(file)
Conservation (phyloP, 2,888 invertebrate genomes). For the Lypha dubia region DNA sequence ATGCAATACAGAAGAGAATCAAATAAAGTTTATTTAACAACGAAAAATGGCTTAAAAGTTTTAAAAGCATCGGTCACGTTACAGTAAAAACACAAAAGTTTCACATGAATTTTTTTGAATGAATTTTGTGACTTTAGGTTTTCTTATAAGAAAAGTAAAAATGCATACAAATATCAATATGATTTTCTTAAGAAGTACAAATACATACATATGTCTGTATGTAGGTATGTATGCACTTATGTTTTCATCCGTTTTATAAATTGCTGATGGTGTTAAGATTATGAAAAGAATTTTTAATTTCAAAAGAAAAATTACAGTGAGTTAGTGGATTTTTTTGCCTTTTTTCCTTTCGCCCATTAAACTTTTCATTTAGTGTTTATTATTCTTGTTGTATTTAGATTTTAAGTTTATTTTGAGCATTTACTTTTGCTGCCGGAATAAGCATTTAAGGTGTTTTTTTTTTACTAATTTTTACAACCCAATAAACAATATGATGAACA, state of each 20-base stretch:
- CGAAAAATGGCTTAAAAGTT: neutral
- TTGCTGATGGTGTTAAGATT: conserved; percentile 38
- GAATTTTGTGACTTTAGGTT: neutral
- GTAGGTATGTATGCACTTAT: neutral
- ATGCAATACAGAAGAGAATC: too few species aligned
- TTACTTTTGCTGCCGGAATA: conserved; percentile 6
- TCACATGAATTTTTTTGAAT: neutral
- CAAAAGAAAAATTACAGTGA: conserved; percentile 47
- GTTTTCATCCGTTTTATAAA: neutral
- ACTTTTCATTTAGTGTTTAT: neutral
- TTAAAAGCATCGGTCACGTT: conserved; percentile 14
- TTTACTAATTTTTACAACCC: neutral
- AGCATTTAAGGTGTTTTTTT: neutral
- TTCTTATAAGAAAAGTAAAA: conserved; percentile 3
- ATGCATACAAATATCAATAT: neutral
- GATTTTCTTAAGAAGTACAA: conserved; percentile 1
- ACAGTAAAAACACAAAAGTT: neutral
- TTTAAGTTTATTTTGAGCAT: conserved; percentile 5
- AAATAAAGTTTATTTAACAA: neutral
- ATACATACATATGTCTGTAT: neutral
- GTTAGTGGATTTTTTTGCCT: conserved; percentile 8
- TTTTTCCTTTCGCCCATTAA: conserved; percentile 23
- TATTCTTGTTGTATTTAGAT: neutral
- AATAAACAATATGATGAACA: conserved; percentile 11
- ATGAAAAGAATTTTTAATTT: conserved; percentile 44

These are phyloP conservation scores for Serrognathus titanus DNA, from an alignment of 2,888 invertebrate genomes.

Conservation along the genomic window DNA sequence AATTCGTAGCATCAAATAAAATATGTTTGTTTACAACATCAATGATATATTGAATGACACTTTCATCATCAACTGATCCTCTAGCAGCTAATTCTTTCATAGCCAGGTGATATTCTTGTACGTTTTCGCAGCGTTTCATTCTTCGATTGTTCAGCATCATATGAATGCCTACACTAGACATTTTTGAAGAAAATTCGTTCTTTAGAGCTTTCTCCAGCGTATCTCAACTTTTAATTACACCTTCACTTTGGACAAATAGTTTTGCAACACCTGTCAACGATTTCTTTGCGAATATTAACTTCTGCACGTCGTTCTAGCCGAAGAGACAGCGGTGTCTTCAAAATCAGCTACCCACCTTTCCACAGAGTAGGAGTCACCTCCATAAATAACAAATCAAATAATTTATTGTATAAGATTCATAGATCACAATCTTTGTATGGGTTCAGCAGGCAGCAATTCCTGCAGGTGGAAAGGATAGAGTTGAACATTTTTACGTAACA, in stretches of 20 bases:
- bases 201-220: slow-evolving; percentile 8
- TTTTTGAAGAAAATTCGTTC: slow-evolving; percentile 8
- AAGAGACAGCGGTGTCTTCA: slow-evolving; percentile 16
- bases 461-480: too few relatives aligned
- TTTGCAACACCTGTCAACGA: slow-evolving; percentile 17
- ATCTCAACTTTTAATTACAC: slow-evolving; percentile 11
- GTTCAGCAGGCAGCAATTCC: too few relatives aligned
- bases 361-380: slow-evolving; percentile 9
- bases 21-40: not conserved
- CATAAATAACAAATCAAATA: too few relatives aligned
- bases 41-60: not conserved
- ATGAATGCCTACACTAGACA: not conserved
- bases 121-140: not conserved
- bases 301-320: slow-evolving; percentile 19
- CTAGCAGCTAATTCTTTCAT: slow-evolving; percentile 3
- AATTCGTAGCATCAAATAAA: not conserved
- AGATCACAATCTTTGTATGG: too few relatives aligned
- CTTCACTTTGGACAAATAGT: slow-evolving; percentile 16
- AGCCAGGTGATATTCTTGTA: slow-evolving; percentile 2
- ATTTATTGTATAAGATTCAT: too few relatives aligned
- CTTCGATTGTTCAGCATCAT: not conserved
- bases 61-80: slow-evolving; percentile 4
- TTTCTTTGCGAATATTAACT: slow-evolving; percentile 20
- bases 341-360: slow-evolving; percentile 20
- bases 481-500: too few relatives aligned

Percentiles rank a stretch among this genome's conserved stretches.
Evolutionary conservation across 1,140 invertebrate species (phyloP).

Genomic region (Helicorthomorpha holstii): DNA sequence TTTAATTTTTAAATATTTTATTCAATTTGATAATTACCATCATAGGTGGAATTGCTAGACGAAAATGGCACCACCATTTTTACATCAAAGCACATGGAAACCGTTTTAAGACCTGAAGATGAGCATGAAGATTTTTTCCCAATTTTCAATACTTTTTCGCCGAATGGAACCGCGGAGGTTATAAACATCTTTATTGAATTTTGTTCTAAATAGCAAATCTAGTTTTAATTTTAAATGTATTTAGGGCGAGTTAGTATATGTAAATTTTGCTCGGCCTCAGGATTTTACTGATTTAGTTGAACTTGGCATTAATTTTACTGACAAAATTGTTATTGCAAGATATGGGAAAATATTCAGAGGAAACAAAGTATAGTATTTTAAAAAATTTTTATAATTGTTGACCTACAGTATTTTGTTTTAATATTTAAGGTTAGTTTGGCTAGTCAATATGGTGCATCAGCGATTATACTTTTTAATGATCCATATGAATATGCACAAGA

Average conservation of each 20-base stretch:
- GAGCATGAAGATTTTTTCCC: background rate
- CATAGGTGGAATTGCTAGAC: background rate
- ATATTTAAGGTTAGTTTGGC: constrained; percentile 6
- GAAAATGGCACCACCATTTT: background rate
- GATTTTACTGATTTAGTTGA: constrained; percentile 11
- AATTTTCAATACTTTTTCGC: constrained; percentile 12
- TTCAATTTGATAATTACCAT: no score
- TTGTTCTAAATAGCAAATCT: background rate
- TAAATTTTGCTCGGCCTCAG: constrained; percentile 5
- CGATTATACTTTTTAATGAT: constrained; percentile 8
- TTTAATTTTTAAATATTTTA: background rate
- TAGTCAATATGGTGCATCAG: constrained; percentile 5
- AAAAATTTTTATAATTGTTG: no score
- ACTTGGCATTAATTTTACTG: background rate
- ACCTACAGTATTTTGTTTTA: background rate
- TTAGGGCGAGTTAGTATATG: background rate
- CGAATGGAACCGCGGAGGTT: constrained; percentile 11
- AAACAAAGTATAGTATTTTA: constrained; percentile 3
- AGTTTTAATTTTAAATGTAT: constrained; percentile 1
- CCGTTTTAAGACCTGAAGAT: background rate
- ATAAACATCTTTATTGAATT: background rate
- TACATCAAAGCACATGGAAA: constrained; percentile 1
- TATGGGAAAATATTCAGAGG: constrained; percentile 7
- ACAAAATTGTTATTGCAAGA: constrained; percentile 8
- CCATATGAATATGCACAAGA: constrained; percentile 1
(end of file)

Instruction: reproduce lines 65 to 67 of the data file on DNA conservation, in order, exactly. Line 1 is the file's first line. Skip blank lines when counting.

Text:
- TTGTTCTAAATAGCAAATCT: background rate
- TAAATTTTGCTCGGCCTCAG: constrained; percentile 5
- CGATTATACTTTTTAATGAT: constrained; percentile 8